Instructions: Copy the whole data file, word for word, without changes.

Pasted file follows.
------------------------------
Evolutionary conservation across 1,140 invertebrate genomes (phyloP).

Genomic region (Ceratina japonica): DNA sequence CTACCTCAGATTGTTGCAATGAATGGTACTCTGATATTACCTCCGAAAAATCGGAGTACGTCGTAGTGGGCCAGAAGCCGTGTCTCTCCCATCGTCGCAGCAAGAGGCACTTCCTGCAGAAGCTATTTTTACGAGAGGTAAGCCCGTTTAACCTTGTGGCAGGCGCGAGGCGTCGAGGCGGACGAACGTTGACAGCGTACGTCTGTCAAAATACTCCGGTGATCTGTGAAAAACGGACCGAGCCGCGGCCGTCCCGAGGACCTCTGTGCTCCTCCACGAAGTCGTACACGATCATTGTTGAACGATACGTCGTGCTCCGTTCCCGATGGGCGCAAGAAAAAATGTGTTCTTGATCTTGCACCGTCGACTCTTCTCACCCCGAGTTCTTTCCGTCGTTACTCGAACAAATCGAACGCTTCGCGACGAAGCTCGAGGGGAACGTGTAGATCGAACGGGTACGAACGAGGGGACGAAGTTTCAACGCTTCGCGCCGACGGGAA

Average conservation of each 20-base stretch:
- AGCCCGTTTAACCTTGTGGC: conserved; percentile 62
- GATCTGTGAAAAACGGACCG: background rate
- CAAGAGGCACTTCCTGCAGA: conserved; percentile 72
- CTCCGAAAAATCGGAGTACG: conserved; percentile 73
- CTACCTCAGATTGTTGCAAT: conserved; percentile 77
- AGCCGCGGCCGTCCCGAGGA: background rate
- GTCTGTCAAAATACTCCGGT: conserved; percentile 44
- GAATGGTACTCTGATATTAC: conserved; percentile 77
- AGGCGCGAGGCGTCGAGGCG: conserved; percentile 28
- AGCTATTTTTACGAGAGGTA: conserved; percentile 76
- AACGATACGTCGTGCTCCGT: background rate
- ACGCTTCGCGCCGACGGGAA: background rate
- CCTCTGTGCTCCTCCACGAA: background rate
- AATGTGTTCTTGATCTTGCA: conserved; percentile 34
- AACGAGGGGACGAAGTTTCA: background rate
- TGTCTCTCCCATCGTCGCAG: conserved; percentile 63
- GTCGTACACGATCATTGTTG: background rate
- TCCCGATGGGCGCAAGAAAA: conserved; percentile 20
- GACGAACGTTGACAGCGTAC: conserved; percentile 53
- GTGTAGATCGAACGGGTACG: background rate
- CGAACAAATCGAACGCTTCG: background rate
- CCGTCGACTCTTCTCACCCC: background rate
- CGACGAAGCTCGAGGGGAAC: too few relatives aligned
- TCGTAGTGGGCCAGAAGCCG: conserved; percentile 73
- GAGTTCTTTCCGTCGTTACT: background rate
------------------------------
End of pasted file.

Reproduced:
Evolutionary conservation across 1,140 invertebrate genomes (phyloP).

Genomic region (Ceratina japonica): DNA sequence CTACCTCAGATTGTTGCAATGAATGGTACTCTGATATTACCTCCGAAAAATCGGAGTACGTCGTAGTGGGCCAGAAGCCGTGTCTCTCCCATCGTCGCAGCAAGAGGCACTTCCTGCAGAAGCTATTTTTACGAGAGGTAAGCCCGTTTAACCTTGTGGCAGGCGCGAGGCGTCGAGGCGGACGAACGTTGACAGCGTACGTCTGTCAAAATACTCCGGTGATCTGTGAAAAACGGACCGAGCCGCGGCCGTCCCGAGGACCTCTGTGCTCCTCCACGAAGTCGTACACGATCATTGTTGAACGATACGTCGTGCTCCGTTCCCGATGGGCGCAAGAAAAAATGTGTTCTTGATCTTGCACCGTCGACTCTTCTCACCCCGAGTTCTTTCCGTCGTTACTCGAACAAATCGAACGCTTCGCGACGAAGCTCGAGGGGAACGTGTAGATCGAACGGGTACGAACGAGGGGACGAAGTTTCAACGCTTCGCGCCGACGGGAA

Average conservation of each 20-base stretch:
- AGCCCGTTTAACCTTGTGGC: conserved; percentile 62
- GATCTGTGAAAAACGGACCG: background rate
- CAAGAGGCACTTCCTGCAGA: conserved; percentile 72
- CTCCGAAAAATCGGAGTACG: conserved; percentile 73
- CTACCTCAGATTGTTGCAAT: conserved; percentile 77
- AGCCGCGGCCGTCCCGAGGA: background rate
- GTCTGTCAAAATACTCCGGT: conserved; percentile 44
- GAATGGTACTCTGATATTAC: conserved; percentile 77
- AGGCGCGAGGCGTCGAGGCG: conserved; percentile 28
- AGCTATTTTTACGAGAGGTA: conserved; percentile 76
- AACGATACGTCGTGCTCCGT: background rate
- ACGCTTCGCGCCGACGGGAA: background rate
- CCTCTGTGCTCCTCCACGAA: background rate
- AATGTGTTCTTGATCTTGCA: conserved; percentile 34
- AACGAGGGGACGAAGTTTCA: background rate
- TGTCTCTCCCATCGTCGCAG: conserved; percentile 63
- GTCGTACACGATCATTGTTG: background rate
- TCCCGATGGGCGCAAGAAAA: conserved; percentile 20
- GACGAACGTTGACAGCGTAC: conserved; percentile 53
- GTGTAGATCGAACGGGTACG: background rate
- CGAACAAATCGAACGCTTCG: background rate
- CCGTCGACTCTTCTCACCCC: background rate
- CGACGAAGCTCGAGGGGAAC: too few relatives aligned
- TCGTAGTGGGCCAGAAGCCG: conserved; percentile 73
- GAGTTCTTTCCGTCGTTACT: background rate